They go there and instead of meeting a 14-year-old kid, they meet Chris Hansen and the “Dateline NBC” camera crews. 

Well, they‘ve done it again, but this time there is a new twist after they leave Chris‘s company.  They run outside and start to run away.  But instead, they‘re met by police officers, they‘re busted, and sent straight to jail. 

We‘re going to be talking to Chris and see some more of these just amazing installments on “Dateline NBC.”  It is a very, very important story that parents across this country need to pay close attention to. 

Their children are in jeopardy every single time they go onto the computer.  So we‘re going to not only have Chris, we‘re also going to talk to experts on Capitol Hill and across America to tell us how we can protect our children from these predators. 

So that‘s tonight, Rita, in “SCARBOROUGH COUNTRY.”  Thanks. 

COSBY:  Should be really incredible.  And I know they‘ve found someone from Homeland Security.  So really fascinating who they catch, Joe.  We‘ll be watching.

And, everybody, we‘re going to be right back after the break. 



TIMONEY:  They‘re also engaged, by the way, in drug dealing and anything else on the underground economy, you know, on the underground economy that will, one, get them some revenues, get them attention, help them recruit more people. 


COSBY:  Well, keeping MS-13 gang members from carrying out their illegal and often very deadly activities has become a tough challenge for law enforcement.  You just heard from Miami Police Chief John Timoney. 

Joining us now to talk more about MS-13 is Robert Clark, supervisory special agent on the FBI National Gang Task Force.  And we also have with us a former gang member, Juan Pacheco, who is originally from El Salvador. 

Juan, why did you join the gang? 

JUAN PACHECO, FORMER GANG MEMBER:  There were a lot of reasons.  You know, right now, we have certain situations out in our community where young people feel isolated, feel vulnerable.  There‘s a lack of recreation, a lack of role models. 

And one of the negative things that‘s been happening is that, you know, young people in our society—unfortunately, the media and people out there are painting every Latino to be a gang member.  And that‘s false. 

And also the other mistake that people in the media are making is in painting every gang member as a criminal.  Most of the young people that join these gangs join because they don‘t have a sense of belonging.  They join because they don‘t feel a sense of community. 

So instead of, you know, sending out these messages, you know, kind of like painting and sending all these emotional poison out there, and making people believe that Latinos are the cause of the gang problem, we need to come to the realization that gangs are the effect of ineffective communities. 

COSBY:  No, and that‘s a very good point, especially and, Juan, in the case, you know, you come from another country.  A lot of people, there‘s a language barrier.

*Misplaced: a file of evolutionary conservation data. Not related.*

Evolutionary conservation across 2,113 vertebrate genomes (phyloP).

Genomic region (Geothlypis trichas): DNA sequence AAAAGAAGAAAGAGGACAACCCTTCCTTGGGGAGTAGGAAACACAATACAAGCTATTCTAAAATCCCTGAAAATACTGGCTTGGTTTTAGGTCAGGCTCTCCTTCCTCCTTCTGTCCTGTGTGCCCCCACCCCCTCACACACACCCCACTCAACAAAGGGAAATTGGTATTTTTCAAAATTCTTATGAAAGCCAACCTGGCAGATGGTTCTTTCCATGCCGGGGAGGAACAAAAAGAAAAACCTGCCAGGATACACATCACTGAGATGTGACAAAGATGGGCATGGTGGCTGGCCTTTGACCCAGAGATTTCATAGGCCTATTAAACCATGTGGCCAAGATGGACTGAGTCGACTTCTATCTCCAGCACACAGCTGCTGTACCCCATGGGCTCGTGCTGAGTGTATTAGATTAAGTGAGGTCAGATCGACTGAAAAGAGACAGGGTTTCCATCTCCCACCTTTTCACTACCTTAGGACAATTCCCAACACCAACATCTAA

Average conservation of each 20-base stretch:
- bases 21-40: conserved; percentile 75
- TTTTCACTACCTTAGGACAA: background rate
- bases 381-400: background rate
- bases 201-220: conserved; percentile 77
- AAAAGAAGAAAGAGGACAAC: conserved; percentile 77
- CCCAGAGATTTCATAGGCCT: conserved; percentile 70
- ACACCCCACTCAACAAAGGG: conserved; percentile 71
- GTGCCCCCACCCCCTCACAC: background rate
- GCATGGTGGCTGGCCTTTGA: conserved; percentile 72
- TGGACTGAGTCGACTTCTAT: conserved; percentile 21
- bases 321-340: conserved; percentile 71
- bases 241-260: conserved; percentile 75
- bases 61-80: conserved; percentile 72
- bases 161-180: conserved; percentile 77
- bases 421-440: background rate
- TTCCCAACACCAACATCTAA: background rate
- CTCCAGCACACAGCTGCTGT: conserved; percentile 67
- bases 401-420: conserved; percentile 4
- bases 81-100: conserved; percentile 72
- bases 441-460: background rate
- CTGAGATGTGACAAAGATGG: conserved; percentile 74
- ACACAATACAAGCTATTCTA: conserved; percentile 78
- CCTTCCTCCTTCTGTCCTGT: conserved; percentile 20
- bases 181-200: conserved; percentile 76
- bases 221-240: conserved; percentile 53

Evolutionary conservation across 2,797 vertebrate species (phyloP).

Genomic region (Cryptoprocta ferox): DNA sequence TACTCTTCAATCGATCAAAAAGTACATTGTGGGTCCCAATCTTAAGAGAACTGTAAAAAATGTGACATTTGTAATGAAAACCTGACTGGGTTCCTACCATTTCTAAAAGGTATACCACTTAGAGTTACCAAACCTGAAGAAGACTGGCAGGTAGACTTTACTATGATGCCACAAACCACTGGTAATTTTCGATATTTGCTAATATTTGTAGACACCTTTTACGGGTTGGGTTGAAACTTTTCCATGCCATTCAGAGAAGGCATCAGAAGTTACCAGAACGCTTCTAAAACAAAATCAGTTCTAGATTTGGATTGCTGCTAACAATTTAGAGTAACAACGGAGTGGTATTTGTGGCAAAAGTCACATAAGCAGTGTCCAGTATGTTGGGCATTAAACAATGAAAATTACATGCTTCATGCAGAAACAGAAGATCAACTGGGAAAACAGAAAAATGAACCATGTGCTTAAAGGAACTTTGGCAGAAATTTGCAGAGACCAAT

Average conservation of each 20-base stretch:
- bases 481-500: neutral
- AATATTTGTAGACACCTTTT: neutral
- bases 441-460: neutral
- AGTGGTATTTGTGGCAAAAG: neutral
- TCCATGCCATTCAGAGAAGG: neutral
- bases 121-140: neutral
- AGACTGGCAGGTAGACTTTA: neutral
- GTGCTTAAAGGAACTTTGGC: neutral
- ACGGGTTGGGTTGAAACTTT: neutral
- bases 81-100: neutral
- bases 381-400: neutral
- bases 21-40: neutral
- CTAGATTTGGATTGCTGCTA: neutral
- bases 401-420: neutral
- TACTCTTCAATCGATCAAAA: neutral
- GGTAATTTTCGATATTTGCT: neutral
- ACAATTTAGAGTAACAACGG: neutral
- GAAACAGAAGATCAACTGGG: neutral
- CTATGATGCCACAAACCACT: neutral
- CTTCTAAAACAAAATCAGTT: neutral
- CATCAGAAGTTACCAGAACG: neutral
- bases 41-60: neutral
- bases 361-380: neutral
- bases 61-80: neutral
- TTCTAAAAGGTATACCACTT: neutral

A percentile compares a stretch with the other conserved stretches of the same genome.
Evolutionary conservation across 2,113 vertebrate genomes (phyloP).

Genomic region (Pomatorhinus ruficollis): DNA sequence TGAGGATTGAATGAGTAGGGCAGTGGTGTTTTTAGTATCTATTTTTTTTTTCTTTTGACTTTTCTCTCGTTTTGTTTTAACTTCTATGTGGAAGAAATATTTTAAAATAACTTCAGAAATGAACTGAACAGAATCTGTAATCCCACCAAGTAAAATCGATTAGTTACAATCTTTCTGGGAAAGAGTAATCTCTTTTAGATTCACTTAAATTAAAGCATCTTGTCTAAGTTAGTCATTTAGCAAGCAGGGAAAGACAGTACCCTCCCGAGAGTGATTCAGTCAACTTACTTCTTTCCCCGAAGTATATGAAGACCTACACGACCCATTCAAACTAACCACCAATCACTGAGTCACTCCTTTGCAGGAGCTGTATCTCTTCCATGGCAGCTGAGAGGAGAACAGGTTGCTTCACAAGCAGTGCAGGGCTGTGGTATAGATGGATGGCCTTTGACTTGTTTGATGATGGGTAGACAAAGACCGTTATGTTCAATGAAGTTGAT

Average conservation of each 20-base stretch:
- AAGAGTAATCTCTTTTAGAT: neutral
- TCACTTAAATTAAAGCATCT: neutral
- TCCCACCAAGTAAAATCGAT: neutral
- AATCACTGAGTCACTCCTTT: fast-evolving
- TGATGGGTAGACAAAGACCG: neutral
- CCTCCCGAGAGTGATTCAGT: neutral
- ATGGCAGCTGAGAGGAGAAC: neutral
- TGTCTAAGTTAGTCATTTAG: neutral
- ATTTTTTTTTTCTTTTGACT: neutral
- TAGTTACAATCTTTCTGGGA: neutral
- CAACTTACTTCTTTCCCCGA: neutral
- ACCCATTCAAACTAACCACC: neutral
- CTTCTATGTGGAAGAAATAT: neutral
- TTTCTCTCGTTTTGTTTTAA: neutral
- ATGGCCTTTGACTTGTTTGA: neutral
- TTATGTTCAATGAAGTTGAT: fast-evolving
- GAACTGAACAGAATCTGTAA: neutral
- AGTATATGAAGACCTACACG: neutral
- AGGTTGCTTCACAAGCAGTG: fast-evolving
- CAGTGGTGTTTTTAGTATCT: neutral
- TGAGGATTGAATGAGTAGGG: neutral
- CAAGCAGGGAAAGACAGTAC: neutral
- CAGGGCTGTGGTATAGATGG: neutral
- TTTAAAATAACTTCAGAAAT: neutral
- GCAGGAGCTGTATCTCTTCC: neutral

PACHECO:  Definitely.

COSBY:  You‘re looking for somebody—I totally agree.  You know, in this case, though, some of the folks, some of the folks who are members of MS-13, whether it‘s this gang or others—but MS-13 is a particularly brutal gang. 

You know, tell us about just the initiation of those who are gang members?  And, of course, again, it‘s not all Latinos.  But in this case those who are members of—tell us about some of the terms that I came to know from going out there.  The term “jump in,” “walk the line,” “sexed in,” tell us about these.  What is this?

PACHECO:  Well, there are certain rights of passage that young people have to go through to get inside and prove themselves, right?  It goes to show you how far communities have failed these young people. 

If a young person is willing to go out there and beat somebody up or hurt them, just think about the psychic negativity has dished upon this young person. 

COSBY:  And what is “sexed in”?  Walk us through the terms, Juan, just the—what is “jump in” and “walk the line”?  What is that? 

PACHECO:  “Jump in” means you have to go through some kind of like physical assault.  Now, again, like I said, you know, if a young person goes through a physical assault, there‘s something wrong in his community where he has to make...


COSBY:  Yes, what, a sense of desperation...

PACHECO:  Oh, a sense of desperation, a sense of disconnect, you know?

COSBY:  What is that?  What is “sexed in”?  What is that? 

PACHECO:  Well, you know, some girls actually have to go through their own initiation.  And it sounds just the way it sounds.  That‘s what it means.

COSBY:  They have to have sex with the other members? 

PACHECO:  And it‘s not only MS-13.  You know, other gangs have different, you know, similar ways of initiating young people. 

COSBY:  Now, you know, it is like, as you said, it is a very desperate

you know, Robert, you‘ve been tracking MS-13 for a long time.  How much of a problem and how hard is it to track?  Because a lot of them do come from these different countries where they‘re disjointed.  But they come through a lot of borders, right? 

ROBERT W. CLARK, MS-13 NATIONAL GANG TASK FORCE:  Yes, it is.  It becomes difficult because we have to try and coordinate the resources from not only throughout the United States at the state, local and federal level, but we have to try and coordinate the intelligence and information with our international partners, as well, with them going back-and-forth across the borders.